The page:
At noon, USS Missouri is northeast of Okinawa.

"Air Defense" is sounded at 1330 as an incoming "bogey" is picked up on radar and spotted by binoculars 7500 yards out.

Anti-aircraft fire commences immediately and hits are observed, the "Zeke" (Mitsubishi A6M Zero) smoking and losing altitude.

At 4000 yards the incoming aircraft is hit again, losing altitude rapidly and appears about to splash.

The pilot fights to regain altitude and keeps coming through the hail of anti-aircraft fire.

Missouri's gun crews stand their ground, continuing to fire as the low-flying Zeke bears down upon the ship, the Japanese pilot fighting to maintain control and lift his damaged aircraft.

At 1443 the left wing of the Zeke strikes Missouri bare inches below the main deck deflecting the nose hard into the steel hull of the ship at frame 160, the propeller cutting the main deck heading as wreckage is strewn on deck.

Upon impact, the right wing is torn loose and catapults forward, landing on the 01 level above the starboard boat davit where fire erupts.

The Damage Control crew rushes to extinguish the flames as billowing black smoke is drawn into engineering spaces below.

The fire is put out quickly and no serious injuries are reported.

After the attack, as the crew hoses down the deck and sweeps debris from the ship, the pilot's remains are discovered among the wreckage.

Missouri's commanding officer, Captain William M. Callaghan, is notified and issues orders for the ship's medical personnel to receive and prepare the body for burial at sea.

Missouri remains on alert, steaming as before.

The above account has one error in the times. It states that at 1330 one "bogey" is picked up and spotted by binoculars 7500 yards out, but the Zero fighter did not hit Missouri until over one hour later at 1443. It did not take the Zero 73 minutes to go just 7500 yards. Instead, the detection by radar at 1330 was made of the 13 aircraft in the pilot's squadron that had just passed Kikaijima. The Zero that hit Missouri was picked up again by radar much later as it was approached the battleship.

Three information display stands (at bottom left)
in area where kamikaze aircraft hit ship

The middle information stand in front of the aft turret of three 16-inch guns gives the following information about the burial at sea of the remains of the kamikaze pilot and the identification of the pilot by three researchers.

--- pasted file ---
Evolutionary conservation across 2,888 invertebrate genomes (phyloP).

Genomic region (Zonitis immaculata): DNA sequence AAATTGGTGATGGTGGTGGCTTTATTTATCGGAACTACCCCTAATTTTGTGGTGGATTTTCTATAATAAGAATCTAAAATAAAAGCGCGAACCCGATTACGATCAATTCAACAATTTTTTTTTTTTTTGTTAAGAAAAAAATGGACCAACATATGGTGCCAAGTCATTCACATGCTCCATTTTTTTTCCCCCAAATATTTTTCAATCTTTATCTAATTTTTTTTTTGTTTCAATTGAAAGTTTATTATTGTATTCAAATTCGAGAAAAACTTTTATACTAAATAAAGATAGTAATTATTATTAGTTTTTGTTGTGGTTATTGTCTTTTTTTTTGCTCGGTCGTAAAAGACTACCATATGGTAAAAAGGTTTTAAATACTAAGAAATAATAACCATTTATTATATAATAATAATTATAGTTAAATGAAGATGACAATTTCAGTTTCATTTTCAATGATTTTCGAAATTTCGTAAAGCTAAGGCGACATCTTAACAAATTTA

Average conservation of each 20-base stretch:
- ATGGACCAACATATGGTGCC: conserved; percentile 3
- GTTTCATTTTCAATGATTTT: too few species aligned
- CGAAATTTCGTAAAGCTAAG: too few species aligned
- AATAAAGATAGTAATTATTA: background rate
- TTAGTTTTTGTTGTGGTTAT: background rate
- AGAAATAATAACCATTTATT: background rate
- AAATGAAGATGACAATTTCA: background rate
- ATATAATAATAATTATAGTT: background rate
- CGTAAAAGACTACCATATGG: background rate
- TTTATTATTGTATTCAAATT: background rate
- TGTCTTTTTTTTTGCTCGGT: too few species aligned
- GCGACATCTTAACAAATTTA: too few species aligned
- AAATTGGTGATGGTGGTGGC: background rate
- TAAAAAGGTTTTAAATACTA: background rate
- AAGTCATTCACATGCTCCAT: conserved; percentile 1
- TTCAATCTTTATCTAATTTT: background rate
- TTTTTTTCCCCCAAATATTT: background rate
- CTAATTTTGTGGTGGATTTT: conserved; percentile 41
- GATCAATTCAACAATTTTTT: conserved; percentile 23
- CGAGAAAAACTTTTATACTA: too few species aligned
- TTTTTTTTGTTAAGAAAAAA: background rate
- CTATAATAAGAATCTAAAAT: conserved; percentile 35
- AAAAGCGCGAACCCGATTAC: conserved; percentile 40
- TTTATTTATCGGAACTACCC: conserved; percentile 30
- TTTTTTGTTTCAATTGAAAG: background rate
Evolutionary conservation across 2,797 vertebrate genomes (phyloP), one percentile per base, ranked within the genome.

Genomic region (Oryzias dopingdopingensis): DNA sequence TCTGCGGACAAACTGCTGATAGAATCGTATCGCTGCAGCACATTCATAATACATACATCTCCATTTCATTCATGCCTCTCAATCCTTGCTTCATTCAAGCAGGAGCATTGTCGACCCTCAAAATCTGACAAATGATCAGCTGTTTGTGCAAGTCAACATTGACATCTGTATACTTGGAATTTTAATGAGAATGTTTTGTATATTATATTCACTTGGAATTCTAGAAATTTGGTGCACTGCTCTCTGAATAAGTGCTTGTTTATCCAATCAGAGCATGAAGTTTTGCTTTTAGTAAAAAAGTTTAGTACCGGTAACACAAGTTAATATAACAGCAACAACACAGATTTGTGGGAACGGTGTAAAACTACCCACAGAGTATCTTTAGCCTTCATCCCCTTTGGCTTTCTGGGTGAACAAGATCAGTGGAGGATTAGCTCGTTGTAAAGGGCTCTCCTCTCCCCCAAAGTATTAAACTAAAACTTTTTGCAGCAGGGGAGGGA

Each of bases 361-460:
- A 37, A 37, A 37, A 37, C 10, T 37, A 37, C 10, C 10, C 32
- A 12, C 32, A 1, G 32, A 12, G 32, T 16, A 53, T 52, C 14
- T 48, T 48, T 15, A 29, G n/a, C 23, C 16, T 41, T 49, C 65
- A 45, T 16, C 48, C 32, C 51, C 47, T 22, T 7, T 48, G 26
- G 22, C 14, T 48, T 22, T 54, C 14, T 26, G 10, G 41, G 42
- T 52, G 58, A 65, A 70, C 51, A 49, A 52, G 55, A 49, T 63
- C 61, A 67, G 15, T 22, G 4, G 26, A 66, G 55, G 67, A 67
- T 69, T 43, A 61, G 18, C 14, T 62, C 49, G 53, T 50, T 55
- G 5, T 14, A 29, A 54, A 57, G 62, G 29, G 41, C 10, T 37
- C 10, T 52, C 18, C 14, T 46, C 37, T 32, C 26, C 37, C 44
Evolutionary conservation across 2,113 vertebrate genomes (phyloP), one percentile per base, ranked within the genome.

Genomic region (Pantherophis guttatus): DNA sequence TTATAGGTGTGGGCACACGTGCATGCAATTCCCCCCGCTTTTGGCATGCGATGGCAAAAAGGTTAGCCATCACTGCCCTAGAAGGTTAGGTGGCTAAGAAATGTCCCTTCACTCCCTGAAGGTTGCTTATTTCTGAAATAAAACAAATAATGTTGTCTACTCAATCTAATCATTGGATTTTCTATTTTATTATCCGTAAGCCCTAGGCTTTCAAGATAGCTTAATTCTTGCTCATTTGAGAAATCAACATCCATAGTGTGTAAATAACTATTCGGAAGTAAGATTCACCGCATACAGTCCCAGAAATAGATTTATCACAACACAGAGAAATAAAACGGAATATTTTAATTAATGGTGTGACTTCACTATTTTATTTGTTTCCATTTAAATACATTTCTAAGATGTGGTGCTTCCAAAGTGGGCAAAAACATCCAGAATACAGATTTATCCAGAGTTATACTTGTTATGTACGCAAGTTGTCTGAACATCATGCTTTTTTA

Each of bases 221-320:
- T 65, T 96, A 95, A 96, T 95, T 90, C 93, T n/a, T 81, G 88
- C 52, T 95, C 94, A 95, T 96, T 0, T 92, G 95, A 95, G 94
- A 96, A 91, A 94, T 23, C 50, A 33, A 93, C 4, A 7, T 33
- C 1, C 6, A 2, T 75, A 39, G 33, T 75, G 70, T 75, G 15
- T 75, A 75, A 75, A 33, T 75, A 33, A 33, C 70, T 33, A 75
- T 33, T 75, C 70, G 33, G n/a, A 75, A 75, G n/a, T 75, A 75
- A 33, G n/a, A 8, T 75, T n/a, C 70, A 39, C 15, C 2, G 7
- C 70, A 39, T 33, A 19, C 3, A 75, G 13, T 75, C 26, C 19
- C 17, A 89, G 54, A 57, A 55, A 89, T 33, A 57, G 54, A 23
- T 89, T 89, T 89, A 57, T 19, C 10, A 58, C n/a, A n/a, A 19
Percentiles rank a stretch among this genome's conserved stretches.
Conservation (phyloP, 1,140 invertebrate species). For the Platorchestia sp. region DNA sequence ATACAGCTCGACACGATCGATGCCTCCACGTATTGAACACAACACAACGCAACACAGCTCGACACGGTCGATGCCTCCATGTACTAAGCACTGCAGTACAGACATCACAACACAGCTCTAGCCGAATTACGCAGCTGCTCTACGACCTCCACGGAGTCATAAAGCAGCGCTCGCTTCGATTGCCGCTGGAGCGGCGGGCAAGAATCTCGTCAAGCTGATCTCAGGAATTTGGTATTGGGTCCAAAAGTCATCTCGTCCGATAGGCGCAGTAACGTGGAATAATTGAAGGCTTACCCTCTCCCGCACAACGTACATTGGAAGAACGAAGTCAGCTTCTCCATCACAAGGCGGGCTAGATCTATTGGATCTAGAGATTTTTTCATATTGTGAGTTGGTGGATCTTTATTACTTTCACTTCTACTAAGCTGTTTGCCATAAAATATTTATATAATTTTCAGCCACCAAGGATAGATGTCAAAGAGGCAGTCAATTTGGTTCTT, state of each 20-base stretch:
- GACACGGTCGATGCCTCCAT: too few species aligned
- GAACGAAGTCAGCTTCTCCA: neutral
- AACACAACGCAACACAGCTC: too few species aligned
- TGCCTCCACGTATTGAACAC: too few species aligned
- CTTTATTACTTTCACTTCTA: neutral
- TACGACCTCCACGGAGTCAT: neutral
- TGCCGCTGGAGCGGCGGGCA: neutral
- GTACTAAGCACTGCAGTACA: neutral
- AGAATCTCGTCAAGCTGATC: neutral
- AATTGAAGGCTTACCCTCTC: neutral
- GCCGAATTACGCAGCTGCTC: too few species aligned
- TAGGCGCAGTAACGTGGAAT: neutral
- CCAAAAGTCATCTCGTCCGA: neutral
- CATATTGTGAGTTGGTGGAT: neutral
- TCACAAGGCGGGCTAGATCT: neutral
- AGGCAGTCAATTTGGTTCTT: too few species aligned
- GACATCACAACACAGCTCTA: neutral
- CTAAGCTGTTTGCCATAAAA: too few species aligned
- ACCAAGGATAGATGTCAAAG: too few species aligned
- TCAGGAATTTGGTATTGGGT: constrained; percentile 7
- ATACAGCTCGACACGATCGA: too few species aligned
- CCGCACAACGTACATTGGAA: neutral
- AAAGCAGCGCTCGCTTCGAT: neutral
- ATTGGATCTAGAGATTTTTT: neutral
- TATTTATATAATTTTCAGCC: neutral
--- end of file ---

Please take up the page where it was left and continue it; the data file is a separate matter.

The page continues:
A Burial At Sea

At 0900 on April 12, 1945 in waters northeast of Okinawa, as the last major battle of World War II rages at sea and ashore, the body of a Japanese pilot, who attacked the battleship USS Missouri the day prior, is readied for burial at sea.

The pilot's body is placed in a canvas shroud and draped with a Japanese flag sewn by Missouri crew.

Members of the ship's company stand by as the flag-draped body is brought on deck from sickbay and carried by a 6-man burial detail toward the rail near to the point of impact.

Those present come to attention and offer a hand-salute as the Marine rifle detail aims their weapons skyward to render a three-volley salute over the remains.

As the battleship USS Missouri continues on through gentle swells, a bandsman steps forward, his bugle raised and the lingering notes of "Taps" drift out across the sea.

Senior Chaplain, Commander Roland Faulk, steps to the head of the burial detail and concludes, saying simply: "We commit his body to the deep."

The burial detail tilts the flag-draped body, the weighted white canvas shroud slipping over the side, disappearing into ocean depths below.

As Missouri continues on course, the burial detail gathers and folds the Japanese flag.

In a quiet village in Japan, a family waits.

I wonder who he was . . . and why?

World War II US Army Military Intelligence Service veteran Edwin Kawahara wondered.

So did Japanese Navy veteran, Kensuke Sato, survivor of the sinking of battleship Musashi, and Mitsubishi aircraft plant laborer Tadafumi Sugiyama. They were determined to find out, and founded a volunteer research committee for the Battleship Missouri Memorial. After years of research they were as sure as available records would allow.

They concluded that 19-year old, former railroad worker, Petty Officer 2nd class, Setsuo Ishino from the squadron that attacked the American task force on April 11, was very likely, the pilot of the Zeke who crashed Missouri and was buried at sea on April 12, 1945.